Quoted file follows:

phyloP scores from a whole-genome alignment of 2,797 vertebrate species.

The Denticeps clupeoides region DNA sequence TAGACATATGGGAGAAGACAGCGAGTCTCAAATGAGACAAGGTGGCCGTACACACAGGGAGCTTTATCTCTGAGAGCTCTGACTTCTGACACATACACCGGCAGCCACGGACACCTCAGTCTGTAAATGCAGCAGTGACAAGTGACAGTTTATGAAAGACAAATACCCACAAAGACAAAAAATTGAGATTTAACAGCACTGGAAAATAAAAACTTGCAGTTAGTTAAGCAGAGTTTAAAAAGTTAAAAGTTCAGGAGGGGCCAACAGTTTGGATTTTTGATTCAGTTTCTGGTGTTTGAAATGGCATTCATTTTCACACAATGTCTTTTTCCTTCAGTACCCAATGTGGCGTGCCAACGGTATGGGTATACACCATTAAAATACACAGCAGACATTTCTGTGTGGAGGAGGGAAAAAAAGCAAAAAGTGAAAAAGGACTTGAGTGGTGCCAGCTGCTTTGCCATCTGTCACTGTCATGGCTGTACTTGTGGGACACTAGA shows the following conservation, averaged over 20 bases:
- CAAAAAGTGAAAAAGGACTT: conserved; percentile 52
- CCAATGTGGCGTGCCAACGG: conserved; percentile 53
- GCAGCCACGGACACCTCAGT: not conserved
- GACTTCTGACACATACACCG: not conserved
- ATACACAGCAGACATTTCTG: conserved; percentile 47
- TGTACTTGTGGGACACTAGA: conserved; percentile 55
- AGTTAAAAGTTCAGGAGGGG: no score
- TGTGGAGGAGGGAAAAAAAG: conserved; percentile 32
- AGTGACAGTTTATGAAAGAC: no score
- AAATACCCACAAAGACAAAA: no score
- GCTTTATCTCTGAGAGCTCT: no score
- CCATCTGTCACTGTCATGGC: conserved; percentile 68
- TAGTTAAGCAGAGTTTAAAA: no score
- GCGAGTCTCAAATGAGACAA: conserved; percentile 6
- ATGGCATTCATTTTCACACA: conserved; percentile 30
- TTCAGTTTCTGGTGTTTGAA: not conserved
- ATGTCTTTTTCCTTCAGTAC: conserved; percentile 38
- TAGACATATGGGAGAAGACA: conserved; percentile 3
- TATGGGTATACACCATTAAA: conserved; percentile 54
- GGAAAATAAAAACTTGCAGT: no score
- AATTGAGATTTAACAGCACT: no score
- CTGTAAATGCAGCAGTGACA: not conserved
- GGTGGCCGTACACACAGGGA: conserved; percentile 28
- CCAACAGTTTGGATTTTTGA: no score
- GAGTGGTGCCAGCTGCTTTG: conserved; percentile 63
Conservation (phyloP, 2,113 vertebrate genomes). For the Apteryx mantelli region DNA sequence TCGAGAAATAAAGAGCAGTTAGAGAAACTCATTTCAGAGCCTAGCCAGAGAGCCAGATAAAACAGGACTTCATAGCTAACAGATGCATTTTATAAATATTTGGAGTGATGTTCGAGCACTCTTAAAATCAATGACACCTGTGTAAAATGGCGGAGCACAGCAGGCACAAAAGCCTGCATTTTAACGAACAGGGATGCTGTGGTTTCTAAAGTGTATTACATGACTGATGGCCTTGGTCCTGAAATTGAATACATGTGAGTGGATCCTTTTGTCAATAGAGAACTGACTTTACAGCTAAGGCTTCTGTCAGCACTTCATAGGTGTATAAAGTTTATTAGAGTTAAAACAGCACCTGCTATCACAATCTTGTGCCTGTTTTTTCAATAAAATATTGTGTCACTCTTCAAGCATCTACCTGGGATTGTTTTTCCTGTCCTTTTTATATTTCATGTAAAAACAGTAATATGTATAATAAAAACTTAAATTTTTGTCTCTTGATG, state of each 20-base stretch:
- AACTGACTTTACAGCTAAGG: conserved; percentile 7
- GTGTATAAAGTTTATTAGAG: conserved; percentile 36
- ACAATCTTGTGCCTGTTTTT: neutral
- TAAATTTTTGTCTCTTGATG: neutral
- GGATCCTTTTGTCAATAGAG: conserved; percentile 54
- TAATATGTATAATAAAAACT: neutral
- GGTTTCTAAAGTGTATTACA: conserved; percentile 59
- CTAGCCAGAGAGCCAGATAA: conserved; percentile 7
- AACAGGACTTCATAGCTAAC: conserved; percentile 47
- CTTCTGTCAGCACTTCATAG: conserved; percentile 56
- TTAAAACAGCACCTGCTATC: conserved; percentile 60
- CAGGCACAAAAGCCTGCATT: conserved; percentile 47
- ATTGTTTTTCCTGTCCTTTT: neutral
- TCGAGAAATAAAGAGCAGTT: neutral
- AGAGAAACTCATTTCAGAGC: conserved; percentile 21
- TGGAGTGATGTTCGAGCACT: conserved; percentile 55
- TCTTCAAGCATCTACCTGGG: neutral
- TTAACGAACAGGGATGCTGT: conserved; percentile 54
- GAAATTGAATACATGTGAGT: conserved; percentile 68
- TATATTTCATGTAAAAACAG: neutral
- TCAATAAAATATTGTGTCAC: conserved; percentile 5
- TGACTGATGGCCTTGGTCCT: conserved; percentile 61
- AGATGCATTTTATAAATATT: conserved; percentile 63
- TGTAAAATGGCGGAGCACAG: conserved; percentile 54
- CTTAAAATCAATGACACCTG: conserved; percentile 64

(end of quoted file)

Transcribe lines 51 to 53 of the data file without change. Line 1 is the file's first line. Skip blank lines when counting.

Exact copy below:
- AGATGCATTTTATAAATATT: conserved; percentile 63
- TGTAAAATGGCGGAGCACAG: conserved; percentile 54
- CTTAAAATCAATGACACCTG: conserved; percentile 64